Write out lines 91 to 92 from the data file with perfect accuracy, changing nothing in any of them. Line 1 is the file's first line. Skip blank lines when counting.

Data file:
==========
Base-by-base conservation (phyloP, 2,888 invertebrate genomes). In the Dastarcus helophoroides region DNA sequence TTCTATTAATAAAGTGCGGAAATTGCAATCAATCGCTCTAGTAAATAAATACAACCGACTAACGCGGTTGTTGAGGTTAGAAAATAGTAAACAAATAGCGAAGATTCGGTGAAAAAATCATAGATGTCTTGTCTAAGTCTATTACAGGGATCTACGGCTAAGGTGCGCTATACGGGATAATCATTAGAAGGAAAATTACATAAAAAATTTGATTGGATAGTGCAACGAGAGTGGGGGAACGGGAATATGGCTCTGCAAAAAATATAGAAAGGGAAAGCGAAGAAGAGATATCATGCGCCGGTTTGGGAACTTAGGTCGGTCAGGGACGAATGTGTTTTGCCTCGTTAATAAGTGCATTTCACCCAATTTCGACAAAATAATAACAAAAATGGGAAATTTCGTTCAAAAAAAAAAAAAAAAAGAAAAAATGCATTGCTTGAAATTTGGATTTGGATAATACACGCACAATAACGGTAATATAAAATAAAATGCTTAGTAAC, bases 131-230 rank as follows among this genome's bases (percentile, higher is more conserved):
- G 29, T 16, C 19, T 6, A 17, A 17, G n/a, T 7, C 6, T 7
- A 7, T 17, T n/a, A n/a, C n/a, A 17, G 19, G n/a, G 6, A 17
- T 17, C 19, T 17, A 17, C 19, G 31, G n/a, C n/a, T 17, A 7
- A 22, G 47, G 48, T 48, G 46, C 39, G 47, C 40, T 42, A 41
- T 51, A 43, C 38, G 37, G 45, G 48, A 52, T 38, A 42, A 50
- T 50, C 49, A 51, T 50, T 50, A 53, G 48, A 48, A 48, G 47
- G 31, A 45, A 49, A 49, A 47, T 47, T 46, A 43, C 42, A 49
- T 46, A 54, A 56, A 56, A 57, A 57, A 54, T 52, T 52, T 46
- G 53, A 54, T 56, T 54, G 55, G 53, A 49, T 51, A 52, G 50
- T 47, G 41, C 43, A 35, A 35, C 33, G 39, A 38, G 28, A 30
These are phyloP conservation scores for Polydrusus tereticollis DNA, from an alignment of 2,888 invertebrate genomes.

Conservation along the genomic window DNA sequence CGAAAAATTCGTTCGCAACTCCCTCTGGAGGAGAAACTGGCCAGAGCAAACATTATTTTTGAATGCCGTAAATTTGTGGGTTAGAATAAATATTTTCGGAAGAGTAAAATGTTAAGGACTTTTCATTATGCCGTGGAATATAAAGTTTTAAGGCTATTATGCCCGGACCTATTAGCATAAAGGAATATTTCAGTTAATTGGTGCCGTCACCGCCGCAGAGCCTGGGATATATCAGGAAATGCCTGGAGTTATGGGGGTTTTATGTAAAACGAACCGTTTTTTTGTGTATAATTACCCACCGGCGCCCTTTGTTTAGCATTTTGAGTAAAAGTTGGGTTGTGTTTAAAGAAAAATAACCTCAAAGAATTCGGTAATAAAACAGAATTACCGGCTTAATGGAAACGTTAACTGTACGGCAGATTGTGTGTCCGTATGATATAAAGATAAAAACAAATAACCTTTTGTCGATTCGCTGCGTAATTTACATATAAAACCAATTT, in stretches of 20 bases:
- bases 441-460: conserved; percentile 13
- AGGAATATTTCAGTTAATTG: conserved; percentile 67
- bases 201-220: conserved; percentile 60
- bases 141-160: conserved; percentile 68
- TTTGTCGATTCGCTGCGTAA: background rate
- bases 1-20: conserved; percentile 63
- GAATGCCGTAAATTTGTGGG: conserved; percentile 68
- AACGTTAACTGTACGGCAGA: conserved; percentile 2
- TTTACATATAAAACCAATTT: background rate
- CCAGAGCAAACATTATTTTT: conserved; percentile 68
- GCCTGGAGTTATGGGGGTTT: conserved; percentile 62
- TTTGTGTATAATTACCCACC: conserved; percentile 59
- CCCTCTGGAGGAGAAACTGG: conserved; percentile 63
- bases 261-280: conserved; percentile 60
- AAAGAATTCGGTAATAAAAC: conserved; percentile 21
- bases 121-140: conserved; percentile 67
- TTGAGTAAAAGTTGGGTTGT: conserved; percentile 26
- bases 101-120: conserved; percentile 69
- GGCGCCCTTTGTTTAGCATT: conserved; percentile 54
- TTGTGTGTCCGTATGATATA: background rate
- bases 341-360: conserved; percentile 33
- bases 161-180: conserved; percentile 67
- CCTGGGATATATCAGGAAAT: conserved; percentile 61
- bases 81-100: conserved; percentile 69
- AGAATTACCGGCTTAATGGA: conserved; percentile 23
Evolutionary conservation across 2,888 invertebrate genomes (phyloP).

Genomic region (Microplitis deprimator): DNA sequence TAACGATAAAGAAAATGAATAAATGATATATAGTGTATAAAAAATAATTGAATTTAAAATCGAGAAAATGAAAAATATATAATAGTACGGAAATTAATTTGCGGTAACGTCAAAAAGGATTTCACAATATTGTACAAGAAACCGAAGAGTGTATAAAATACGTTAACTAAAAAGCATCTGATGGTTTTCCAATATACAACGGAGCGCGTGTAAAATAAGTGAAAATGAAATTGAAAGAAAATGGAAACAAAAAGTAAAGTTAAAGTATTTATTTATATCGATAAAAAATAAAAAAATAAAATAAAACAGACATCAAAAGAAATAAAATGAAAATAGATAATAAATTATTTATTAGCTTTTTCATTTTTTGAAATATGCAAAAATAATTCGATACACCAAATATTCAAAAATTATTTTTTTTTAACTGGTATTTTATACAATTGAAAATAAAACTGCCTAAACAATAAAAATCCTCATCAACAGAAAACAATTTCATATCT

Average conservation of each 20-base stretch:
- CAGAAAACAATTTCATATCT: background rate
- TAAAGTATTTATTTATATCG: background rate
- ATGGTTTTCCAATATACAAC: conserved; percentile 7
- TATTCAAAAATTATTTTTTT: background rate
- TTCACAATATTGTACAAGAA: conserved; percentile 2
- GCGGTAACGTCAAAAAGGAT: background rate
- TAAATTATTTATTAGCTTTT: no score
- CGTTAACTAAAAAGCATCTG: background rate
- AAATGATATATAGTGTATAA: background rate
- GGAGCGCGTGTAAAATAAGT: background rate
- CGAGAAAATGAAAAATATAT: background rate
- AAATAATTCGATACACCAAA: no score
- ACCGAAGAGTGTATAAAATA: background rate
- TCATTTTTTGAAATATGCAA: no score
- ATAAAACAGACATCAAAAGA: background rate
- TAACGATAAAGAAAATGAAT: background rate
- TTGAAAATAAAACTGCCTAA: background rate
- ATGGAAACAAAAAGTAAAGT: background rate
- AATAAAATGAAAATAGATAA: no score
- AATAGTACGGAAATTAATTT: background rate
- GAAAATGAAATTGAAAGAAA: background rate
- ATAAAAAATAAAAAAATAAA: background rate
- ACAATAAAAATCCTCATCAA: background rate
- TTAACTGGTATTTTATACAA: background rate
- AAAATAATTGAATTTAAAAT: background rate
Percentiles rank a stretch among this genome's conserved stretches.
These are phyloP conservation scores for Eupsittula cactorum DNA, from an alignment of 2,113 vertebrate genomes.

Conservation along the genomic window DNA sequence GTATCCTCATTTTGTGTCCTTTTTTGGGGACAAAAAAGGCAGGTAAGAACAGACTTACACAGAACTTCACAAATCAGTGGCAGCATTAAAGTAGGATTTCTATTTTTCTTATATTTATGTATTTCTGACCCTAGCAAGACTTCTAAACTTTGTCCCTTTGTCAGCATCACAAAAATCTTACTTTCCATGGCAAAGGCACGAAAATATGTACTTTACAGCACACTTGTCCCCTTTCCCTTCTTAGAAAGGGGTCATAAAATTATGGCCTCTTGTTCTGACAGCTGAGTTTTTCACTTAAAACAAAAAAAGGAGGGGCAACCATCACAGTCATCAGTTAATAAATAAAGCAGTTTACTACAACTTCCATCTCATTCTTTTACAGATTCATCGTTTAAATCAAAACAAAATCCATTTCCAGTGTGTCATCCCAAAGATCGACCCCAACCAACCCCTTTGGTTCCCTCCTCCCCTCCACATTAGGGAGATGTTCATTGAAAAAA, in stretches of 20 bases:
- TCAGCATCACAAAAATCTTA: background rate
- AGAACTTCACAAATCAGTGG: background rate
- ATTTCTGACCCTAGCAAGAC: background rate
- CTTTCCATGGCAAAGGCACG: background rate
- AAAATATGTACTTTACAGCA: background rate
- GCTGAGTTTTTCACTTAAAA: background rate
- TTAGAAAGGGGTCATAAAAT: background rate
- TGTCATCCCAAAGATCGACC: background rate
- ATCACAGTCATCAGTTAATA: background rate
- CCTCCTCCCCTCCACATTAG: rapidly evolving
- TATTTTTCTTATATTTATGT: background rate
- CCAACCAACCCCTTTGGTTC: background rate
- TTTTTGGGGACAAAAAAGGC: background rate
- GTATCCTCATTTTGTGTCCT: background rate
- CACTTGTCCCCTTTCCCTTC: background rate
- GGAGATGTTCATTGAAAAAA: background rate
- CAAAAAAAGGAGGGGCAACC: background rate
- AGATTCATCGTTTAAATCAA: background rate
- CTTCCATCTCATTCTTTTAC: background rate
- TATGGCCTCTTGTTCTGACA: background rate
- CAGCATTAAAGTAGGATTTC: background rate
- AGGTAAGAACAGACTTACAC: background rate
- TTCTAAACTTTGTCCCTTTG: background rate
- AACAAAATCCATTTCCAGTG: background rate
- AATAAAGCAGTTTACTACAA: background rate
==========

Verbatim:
- AGGTAAGAACAGACTTACAC: background rate
- TTCTAAACTTTGTCCCTTTG: background rate